In a fantastic example of the power of the individual, or in this case two individuals, a couple has successfully transformed the fortunes of a patch of land that had been completely deforested.
Pamela and Anil Malhotra purchased the 55-acre patch of land now known as the Sai Sanctuary in 1991. At that time the land had been completely cleared to make room for cardamom and coffee fields, to the point the area was void of even grasses and shrubbery.
The Malhotras began their project by first bringing back these native grasses, which eventually resulted in the return of native insects. Then it was onto bringing back the native trees, a task completed over a period of 20 years.
As the natural rainforest was rehabilitated, native fauna such as elephants and monkeys began moving back into the area. They were eventually joined by everything from river otters to leopards, elephants and even the threatened Royal Bengal Tiger.
The government took notice and the department of National Parks and Wildlife Sanctuaries introduced protections over the land. Today the rainforest is described by the United Nations as one of the most significant biodiversity “hot spots” in the world.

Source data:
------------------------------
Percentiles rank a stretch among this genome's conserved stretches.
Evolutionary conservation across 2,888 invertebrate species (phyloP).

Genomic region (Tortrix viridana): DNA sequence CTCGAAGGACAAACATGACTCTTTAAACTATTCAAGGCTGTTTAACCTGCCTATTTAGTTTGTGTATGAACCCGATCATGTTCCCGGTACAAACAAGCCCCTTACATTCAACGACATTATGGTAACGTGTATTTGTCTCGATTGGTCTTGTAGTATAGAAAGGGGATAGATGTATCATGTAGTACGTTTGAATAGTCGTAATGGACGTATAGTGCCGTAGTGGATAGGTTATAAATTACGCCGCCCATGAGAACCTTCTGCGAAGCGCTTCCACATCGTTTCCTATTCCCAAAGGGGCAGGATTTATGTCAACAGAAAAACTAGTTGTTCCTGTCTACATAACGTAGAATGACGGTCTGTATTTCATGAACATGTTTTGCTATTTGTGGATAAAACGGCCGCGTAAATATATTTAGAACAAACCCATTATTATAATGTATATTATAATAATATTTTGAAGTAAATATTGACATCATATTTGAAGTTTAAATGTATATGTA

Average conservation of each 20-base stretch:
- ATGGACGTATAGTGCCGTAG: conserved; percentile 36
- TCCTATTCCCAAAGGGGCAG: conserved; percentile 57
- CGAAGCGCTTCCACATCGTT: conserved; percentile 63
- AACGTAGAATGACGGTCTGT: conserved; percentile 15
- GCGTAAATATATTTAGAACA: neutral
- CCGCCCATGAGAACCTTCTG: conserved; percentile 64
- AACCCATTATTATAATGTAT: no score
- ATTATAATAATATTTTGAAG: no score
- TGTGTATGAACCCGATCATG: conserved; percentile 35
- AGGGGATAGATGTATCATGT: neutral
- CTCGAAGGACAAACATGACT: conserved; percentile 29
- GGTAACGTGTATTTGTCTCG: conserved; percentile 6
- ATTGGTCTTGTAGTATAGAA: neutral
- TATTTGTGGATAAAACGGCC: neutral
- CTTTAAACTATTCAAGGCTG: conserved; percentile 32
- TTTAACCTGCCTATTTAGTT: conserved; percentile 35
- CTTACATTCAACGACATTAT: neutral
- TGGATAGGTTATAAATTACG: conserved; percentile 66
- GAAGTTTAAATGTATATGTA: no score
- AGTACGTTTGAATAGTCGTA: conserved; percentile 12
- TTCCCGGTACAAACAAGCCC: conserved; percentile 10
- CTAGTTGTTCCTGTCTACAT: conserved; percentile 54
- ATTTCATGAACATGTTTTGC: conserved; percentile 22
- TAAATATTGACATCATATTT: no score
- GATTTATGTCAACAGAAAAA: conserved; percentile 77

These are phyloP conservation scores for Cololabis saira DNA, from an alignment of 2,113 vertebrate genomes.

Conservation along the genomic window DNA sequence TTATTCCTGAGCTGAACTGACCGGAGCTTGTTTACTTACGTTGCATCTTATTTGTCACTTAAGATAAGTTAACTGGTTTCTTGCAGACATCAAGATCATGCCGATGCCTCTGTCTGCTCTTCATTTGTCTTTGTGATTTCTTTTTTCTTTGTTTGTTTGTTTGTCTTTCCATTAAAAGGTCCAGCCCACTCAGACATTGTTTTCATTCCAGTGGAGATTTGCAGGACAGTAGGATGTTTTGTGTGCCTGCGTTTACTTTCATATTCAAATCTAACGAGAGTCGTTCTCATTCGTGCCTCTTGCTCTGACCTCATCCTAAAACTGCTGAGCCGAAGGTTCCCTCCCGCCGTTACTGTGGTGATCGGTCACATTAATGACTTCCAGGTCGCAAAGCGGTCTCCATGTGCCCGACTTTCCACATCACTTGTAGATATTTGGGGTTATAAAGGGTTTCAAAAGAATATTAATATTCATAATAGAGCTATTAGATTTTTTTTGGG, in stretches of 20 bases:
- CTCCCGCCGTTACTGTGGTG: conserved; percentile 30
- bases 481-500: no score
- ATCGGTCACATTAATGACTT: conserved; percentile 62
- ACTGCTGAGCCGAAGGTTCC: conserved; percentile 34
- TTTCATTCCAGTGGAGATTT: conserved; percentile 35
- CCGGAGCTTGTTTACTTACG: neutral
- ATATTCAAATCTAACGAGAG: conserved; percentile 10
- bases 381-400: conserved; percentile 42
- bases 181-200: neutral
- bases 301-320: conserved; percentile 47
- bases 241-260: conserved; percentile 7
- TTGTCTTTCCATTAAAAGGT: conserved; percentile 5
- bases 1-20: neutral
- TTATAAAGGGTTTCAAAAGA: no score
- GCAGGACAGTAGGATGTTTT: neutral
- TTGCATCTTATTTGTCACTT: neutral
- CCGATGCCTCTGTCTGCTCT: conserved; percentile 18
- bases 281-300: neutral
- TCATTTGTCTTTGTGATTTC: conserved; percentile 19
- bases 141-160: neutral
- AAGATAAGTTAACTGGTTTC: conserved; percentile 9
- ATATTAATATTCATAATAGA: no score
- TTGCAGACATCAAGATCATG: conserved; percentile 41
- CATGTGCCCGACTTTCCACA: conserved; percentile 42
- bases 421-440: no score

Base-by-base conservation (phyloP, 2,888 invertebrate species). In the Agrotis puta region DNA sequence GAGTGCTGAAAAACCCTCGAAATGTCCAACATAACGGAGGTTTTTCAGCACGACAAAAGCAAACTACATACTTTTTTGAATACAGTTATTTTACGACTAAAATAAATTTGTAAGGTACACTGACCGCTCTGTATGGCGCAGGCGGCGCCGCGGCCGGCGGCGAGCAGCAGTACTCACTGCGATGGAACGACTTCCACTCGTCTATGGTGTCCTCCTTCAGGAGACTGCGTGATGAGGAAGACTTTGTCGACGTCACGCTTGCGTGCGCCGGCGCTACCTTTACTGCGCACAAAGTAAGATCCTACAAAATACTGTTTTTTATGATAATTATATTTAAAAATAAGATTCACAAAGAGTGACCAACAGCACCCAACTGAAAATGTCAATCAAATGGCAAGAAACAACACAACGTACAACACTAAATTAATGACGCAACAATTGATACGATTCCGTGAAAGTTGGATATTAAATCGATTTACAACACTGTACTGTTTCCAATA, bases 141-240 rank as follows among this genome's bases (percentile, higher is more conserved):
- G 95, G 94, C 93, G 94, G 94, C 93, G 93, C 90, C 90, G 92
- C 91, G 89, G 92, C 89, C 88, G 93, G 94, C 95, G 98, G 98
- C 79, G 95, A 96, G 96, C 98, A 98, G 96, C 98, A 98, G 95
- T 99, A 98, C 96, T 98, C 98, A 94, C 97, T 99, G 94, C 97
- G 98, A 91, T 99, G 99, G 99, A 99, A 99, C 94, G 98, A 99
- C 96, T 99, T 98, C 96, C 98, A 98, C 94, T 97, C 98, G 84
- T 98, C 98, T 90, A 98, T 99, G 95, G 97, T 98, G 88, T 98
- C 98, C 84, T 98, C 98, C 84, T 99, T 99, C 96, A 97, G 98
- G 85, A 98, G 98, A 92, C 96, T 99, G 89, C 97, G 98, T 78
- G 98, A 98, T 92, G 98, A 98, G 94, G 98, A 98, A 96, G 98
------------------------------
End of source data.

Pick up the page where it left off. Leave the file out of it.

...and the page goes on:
The sanctuary has now created a registered non-profit organisation called Sai Sanctuary Trust and is expanding its work to include other areas of significance in India and the region.
- Help create a sanctuary for our amazing Australian wildlife by planting a native as part of National Tree Day 2019.
- Australia is blessed with many biodiversity hotspots of its own. Take a walk in a National Park or even an urban park and soak up the many benefits of connecting with nature.
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Positive Environment News has been compiled using publicly available information. Planet Ark does not take responsibility for the accuracy of the original information and encourages readers to check the references before using this information for their own purposes.